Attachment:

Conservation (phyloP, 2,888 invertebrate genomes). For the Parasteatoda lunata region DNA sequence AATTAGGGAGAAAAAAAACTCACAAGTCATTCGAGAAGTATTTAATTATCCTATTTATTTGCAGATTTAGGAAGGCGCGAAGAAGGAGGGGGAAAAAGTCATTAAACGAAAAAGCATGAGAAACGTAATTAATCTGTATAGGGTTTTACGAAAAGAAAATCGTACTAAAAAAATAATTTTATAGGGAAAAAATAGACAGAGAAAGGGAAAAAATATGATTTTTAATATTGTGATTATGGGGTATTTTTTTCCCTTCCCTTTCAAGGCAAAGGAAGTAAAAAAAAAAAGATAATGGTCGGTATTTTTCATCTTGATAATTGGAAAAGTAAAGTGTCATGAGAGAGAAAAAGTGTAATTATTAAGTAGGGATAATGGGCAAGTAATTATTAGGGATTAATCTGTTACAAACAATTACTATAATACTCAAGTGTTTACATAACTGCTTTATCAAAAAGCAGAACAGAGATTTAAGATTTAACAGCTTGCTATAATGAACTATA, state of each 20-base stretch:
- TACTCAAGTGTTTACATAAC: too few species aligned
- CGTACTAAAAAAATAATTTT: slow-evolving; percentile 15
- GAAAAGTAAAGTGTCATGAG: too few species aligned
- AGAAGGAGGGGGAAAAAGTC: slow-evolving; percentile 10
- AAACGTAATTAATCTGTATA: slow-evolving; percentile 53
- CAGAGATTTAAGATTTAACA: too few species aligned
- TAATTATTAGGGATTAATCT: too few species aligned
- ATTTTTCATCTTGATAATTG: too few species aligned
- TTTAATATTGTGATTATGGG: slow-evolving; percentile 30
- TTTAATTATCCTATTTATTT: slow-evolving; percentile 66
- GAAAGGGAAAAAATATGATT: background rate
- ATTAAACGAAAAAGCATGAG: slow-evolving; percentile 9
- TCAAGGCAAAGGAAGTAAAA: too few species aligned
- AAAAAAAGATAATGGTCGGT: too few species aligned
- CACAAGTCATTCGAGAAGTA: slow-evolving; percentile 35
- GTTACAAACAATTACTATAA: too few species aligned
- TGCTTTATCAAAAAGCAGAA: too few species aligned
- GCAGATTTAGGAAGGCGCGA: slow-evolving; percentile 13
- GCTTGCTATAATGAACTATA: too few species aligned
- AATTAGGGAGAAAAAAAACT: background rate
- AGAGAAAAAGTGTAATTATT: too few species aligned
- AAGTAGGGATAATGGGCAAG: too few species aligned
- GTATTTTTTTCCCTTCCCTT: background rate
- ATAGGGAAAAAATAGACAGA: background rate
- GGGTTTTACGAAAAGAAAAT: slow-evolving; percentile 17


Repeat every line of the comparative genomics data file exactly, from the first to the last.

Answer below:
Conservation (phyloP, 2,888 invertebrate genomes). For the Parasteatoda lunata region DNA sequence AATTAGGGAGAAAAAAAACTCACAAGTCATTCGAGAAGTATTTAATTATCCTATTTATTTGCAGATTTAGGAAGGCGCGAAGAAGGAGGGGGAAAAAGTCATTAAACGAAAAAGCATGAGAAACGTAATTAATCTGTATAGGGTTTTACGAAAAGAAAATCGTACTAAAAAAATAATTTTATAGGGAAAAAATAGACAGAGAAAGGGAAAAAATATGATTTTTAATATTGTGATTATGGGGTATTTTTTTCCCTTCCCTTTCAAGGCAAAGGAAGTAAAAAAAAAAAGATAATGGTCGGTATTTTTCATCTTGATAATTGGAAAAGTAAAGTGTCATGAGAGAGAAAAAGTGTAATTATTAAGTAGGGATAATGGGCAAGTAATTATTAGGGATTAATCTGTTACAAACAATTACTATAATACTCAAGTGTTTACATAACTGCTTTATCAAAAAGCAGAACAGAGATTTAAGATTTAACAGCTTGCTATAATGAACTATA, state of each 20-base stretch:
- TACTCAAGTGTTTACATAAC: too few species aligned
- CGTACTAAAAAAATAATTTT: slow-evolving; percentile 15
- GAAAAGTAAAGTGTCATGAG: too few species aligned
- AGAAGGAGGGGGAAAAAGTC: slow-evolving; percentile 10
- AAACGTAATTAATCTGTATA: slow-evolving; percentile 53
- CAGAGATTTAAGATTTAACA: too few species aligned
- TAATTATTAGGGATTAATCT: too few species aligned
- ATTTTTCATCTTGATAATTG: too few species aligned
- TTTAATATTGTGATTATGGG: slow-evolving; percentile 30
- TTTAATTATCCTATTTATTT: slow-evolving; percentile 66
- GAAAGGGAAAAAATATGATT: background rate
- ATTAAACGAAAAAGCATGAG: slow-evolving; percentile 9
- TCAAGGCAAAGGAAGTAAAA: too few species aligned
- AAAAAAAGATAATGGTCGGT: too few species aligned
- CACAAGTCATTCGAGAAGTA: slow-evolving; percentile 35
- GTTACAAACAATTACTATAA: too few species aligned
- TGCTTTATCAAAAAGCAGAA: too few species aligned
- GCAGATTTAGGAAGGCGCGA: slow-evolving; percentile 13
- GCTTGCTATAATGAACTATA: too few species aligned
- AATTAGGGAGAAAAAAAACT: background rate
- AGAGAAAAAGTGTAATTATT: too few species aligned
- AAGTAGGGATAATGGGCAAG: too few species aligned
- GTATTTTTTTCCCTTCCCTT: background rate
- ATAGGGAAAAAATAGACAGA: background rate
- GGGTTTTACGAAAAGAAAAT: slow-evolving; percentile 17